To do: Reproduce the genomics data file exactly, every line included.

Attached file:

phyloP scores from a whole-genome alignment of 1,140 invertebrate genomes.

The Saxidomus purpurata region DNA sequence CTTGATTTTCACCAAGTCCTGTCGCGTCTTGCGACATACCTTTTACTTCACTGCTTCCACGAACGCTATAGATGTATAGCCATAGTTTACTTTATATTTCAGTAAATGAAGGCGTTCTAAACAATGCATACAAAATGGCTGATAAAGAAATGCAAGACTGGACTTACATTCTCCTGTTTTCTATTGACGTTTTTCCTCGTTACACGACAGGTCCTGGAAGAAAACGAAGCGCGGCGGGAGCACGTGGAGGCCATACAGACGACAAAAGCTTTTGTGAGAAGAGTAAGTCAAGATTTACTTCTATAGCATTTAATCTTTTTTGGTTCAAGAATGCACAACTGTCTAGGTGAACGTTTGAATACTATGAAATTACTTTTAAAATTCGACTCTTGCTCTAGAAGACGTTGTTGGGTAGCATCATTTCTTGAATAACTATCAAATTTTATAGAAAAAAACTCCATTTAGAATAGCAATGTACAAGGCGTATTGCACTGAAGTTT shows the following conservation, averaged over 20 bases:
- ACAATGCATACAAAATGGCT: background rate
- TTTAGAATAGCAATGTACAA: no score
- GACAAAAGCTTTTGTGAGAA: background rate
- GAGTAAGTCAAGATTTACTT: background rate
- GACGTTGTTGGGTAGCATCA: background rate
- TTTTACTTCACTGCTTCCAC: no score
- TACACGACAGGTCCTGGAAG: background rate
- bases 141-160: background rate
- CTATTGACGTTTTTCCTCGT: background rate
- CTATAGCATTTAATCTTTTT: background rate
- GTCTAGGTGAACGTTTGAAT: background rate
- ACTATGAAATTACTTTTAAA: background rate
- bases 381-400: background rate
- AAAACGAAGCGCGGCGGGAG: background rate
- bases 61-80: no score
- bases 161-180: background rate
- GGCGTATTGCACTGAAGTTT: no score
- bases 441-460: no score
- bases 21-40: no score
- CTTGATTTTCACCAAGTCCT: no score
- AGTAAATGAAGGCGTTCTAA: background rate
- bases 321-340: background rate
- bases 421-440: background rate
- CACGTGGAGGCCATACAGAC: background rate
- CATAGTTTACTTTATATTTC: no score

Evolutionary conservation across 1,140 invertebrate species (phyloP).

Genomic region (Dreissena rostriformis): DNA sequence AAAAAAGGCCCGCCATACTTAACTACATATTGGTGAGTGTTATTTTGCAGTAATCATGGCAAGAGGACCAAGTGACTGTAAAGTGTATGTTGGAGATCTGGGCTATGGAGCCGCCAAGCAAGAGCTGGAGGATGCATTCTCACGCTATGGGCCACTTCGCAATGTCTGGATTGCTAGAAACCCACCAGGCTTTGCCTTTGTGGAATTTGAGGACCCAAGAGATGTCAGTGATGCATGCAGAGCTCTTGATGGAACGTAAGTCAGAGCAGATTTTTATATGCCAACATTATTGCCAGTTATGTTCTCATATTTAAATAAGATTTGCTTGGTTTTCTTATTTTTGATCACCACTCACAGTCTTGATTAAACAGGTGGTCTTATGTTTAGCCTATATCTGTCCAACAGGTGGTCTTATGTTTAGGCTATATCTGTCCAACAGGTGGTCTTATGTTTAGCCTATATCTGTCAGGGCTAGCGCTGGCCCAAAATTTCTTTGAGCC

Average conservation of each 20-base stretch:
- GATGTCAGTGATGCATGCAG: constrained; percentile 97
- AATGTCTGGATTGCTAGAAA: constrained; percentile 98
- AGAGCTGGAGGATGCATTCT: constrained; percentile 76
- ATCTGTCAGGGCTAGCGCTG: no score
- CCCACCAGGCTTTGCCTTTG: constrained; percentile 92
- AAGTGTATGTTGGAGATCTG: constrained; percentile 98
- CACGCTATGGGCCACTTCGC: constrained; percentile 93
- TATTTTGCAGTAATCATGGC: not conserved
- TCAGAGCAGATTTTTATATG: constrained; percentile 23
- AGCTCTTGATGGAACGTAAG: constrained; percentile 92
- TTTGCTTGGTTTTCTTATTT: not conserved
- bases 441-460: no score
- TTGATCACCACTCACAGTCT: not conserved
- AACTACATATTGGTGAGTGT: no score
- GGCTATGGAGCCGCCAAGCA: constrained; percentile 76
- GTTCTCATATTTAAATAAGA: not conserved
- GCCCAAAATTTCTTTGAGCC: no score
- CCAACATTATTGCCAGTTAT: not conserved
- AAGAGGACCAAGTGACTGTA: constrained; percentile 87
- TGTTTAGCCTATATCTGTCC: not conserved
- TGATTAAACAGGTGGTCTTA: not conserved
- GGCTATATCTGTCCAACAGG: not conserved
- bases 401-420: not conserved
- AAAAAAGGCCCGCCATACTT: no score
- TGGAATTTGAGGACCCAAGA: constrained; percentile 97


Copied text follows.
phyloP scores from a whole-genome alignment of 1,140 invertebrate genomes.

The Saxidomus purpurata region DNA sequence CTTGATTTTCACCAAGTCCTGTCGCGTCTTGCGACATACCTTTTACTTCACTGCTTCCACGAACGCTATAGATGTATAGCCATAGTTTACTTTATATTTCAGTAAATGAAGGCGTTCTAAACAATGCATACAAAATGGCTGATAAAGAAATGCAAGACTGGACTTACATTCTCCTGTTTTCTATTGACGTTTTTCCTCGTTACACGACAGGTCCTGGAAGAAAACGAAGCGCGGCGGGAGCACGTGGAGGCCATACAGACGACAAAAGCTTTTGTGAGAAGAGTAAGTCAAGATTTACTTCTATAGCATTTAATCTTTTTTGGTTCAAGAATGCACAACTGTCTAGGTGAACGTTTGAATACTATGAAATTACTTTTAAAATTCGACTCTTGCTCTAGAAGACGTTGTTGGGTAGCATCATTTCTTGAATAACTATCAAATTTTATAGAAAAAAACTCCATTTAGAATAGCAATGTACAAGGCGTATTGCACTGAAGTTT shows the following conservation, averaged over 20 bases:
- ACAATGCATACAAAATGGCT: background rate
- TTTAGAATAGCAATGTACAA: no score
- GACAAAAGCTTTTGTGAGAA: background rate
- GAGTAAGTCAAGATTTACTT: background rate
- GACGTTGTTGGGTAGCATCA: background rate
- TTTTACTTCACTGCTTCCAC: no score
- TACACGACAGGTCCTGGAAG: background rate
- bases 141-160: background rate
- CTATTGACGTTTTTCCTCGT: background rate
- CTATAGCATTTAATCTTTTT: background rate
- GTCTAGGTGAACGTTTGAAT: background rate
- ACTATGAAATTACTTTTAAA: background rate
- bases 381-400: background rate
- AAAACGAAGCGCGGCGGGAG: background rate
- bases 61-80: no score
- bases 161-180: background rate
- GGCGTATTGCACTGAAGTTT: no score
- bases 441-460: no score
- bases 21-40: no score
- CTTGATTTTCACCAAGTCCT: no score
- AGTAAATGAAGGCGTTCTAA: background rate
- bases 321-340: background rate
- bases 421-440: background rate
- CACGTGGAGGCCATACAGAC: background rate
- CATAGTTTACTTTATATTTC: no score

Evolutionary conservation across 1,140 invertebrate species (phyloP).

Genomic region (Dreissena rostriformis): DNA sequence AAAAAAGGCCCGCCATACTTAACTACATATTGGTGAGTGTTATTTTGCAGTAATCATGGCAAGAGGACCAAGTGACTGTAAAGTGTATGTTGGAGATCTGGGCTATGGAGCCGCCAAGCAAGAGCTGGAGGATGCATTCTCACGCTATGGGCCACTTCGCAATGTCTGGATTGCTAGAAACCCACCAGGCTTTGCCTTTGTGGAATTTGAGGACCCAAGAGATGTCAGTGATGCATGCAGAGCTCTTGATGGAACGTAAGTCAGAGCAGATTTTTATATGCCAACATTATTGCCAGTTATGTTCTCATATTTAAATAAGATTTGCTTGGTTTTCTTATTTTTGATCACCACTCACAGTCTTGATTAAACAGGTGGTCTTATGTTTAGCCTATATCTGTCCAACAGGTGGTCTTATGTTTAGGCTATATCTGTCCAACAGGTGGTCTTATGTTTAGCCTATATCTGTCAGGGCTAGCGCTGGCCCAAAATTTCTTTGAGCC

Average conservation of each 20-base stretch:
- GATGTCAGTGATGCATGCAG: constrained; percentile 97
- AATGTCTGGATTGCTAGAAA: constrained; percentile 98
- AGAGCTGGAGGATGCATTCT: constrained; percentile 76
- ATCTGTCAGGGCTAGCGCTG: no score
- CCCACCAGGCTTTGCCTTTG: constrained; percentile 92
- AAGTGTATGTTGGAGATCTG: constrained; percentile 98
- CACGCTATGGGCCACTTCGC: constrained; percentile 93
- TATTTTGCAGTAATCATGGC: not conserved
- TCAGAGCAGATTTTTATATG: constrained; percentile 23
- AGCTCTTGATGGAACGTAAG: constrained; percentile 92
- TTTGCTTGGTTTTCTTATTT: not conserved
- bases 441-460: no score
- TTGATCACCACTCACAGTCT: not conserved
- AACTACATATTGGTGAGTGT: no score
- GGCTATGGAGCCGCCAAGCA: constrained; percentile 76
- GTTCTCATATTTAAATAAGA: not conserved
- GCCCAAAATTTCTTTGAGCC: no score
- CCAACATTATTGCCAGTTAT: not conserved
- AAGAGGACCAAGTGACTGTA: constrained; percentile 87
- TGTTTAGCCTATATCTGTCC: not conserved
- TGATTAAACAGGTGGTCTTA: not conserved
- GGCTATATCTGTCCAACAGG: not conserved
- bases 401-420: not conserved
- AAAAAAGGCCCGCCATACTT: no score
- TGGAATTTGAGGACCCAAGA: constrained; percentile 97